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Colorado tax cuts evoke Wild West

By Kay Bell · Bankrate.com
Tuesday, September 21, 2010
Posted: 11 am ET

Colorado lawmakers on both sides of the political aisle are worried about taxes. In that state, though, the concern is that voters this November will approve three ballot measures that will cut taxes.

Amendment 60 would require Colorado's school districts to cut property taxes. The state would then be forced to come up with ways to pay for its young residents' educations.

Amendment 61 would prevent Colorado from borrowing money. The ballot issue also would limit the borrowing power of local governments.

Proposition 101 would cut Colorado's state income tax rate from 4.63 percent to 4.5 percent in 2011 and to 3.5 percent gradually over time. It also would reduce or eliminate taxes and fees on vehicle purchases, registrations, leases and rentals during the next four years. And the proposition would do away with all state and local taxes and fees on telecommunication services except 911 fees.

An analysis by the Colorado legislature found that if the three measures pass, the Centennial State would lose $2.1 billion in revenue and would be forced to increase school spending by $1.6 billion to make up the shortfall created. That unexpected expenditure would mean that Colorado would have to spend nearly all of its general fund budget on education.

And what's the going price at which voters will sell out their state's fiscal future and their kids' educations? $1,360 a year. That's the estimate of what the average Colorado family would save on taxes if the three referenda pass in November.

All this talk of tax cutting comes on the heels of the widely publicized fiscal problems of Colorado Springs earlier this year.

Anti-tax residents there decided they were fine with paying less taxes and getting fewer services. Streetlights in Colorado Springs went dark. Bus routes were stopped. Road repair was halted. Trash piled up in city park garbage cans.

But hey, folks had smaller tax bills. And that's all that counts, right?

Wrong.

I know Colorado is a Western state, but really people, do you want to live like it's the Wild West of the 19th century instead of 2010?

Nobody wants to overpay for anything, including government services. But instead of simply slashing taxes, and the associated community needs and amenities that the tax money pays for, citizens should demand lawmakers take closer looks at just what services their governments should provide and at what levels.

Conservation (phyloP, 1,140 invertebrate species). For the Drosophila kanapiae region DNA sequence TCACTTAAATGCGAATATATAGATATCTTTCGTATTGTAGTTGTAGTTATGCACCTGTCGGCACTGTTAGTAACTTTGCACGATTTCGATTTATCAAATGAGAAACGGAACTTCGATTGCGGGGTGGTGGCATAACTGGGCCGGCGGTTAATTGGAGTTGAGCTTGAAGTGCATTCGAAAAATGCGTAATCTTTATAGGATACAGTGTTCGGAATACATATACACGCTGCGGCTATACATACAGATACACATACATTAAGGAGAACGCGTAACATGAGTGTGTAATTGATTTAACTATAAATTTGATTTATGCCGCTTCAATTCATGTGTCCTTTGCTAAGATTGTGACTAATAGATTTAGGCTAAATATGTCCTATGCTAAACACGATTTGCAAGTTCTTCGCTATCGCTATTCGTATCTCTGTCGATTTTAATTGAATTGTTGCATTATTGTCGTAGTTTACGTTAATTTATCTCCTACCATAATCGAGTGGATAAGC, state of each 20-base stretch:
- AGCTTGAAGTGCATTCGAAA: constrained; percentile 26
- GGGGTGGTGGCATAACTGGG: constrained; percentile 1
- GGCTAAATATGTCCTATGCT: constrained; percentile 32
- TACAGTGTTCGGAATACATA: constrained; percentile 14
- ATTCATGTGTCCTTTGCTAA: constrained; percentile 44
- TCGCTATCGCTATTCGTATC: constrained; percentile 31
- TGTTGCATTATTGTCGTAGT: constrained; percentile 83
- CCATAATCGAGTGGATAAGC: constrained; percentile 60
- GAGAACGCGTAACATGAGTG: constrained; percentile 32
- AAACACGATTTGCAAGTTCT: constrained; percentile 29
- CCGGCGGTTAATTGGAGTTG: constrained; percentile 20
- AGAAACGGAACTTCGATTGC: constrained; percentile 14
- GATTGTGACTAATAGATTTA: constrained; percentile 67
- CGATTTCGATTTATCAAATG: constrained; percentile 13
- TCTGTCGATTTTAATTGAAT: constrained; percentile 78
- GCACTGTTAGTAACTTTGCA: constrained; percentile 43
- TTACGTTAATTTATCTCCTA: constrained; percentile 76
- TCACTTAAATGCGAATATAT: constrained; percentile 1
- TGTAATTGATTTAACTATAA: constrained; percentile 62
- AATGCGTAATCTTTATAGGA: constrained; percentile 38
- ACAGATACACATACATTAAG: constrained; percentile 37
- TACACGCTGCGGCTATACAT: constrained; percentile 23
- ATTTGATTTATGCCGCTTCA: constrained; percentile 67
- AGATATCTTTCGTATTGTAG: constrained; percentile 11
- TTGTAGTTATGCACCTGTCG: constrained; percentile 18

By simply branding all taxes as bad and using ballot initiatives to slash them -- regardless of the real-life costs -- then the voters are no better than the lawmakers they blame for the taxes' existence.

What services would you give up in exchange for lower taxes?

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8 Comments
End the Ponzi Scheme
September 23, 2010 at 8:56 am

Things in Austin I'd happily live without:
1. CapMetro - Agency blows $100M+ on a Choo-Choo train that has about 400 riders a day (they quote boardings, so each way counts as one), is slower than the bus on the same route, can't seem to run in the rain, keep the crossing arms functional, and actually go somewhere people want to go. Save 1% sales tax.
2. ACC - Wildly spending to expand the empire, then wasteful once they start getting your money by buying prime location real estate. Sending everyone in town a phonebook sized course catalog two or three times a year, that's a good use of funds. 0.0946 property tax rate savings.
3. Hospital district - misnamed since it actually runs a bunch of clinics for illegals. If you speak english, have a green card, or otherwise aren't already soaking the taxpayer, don't bother trying to get services there. 0.0674 property tax rate savings.
4. Animal control - "We'll be there in 3 days to collect the nuisance animal" is the stock response. If you have a problem with animals, you end up calling the police or deal with it yourself. So, they are essentially redundant.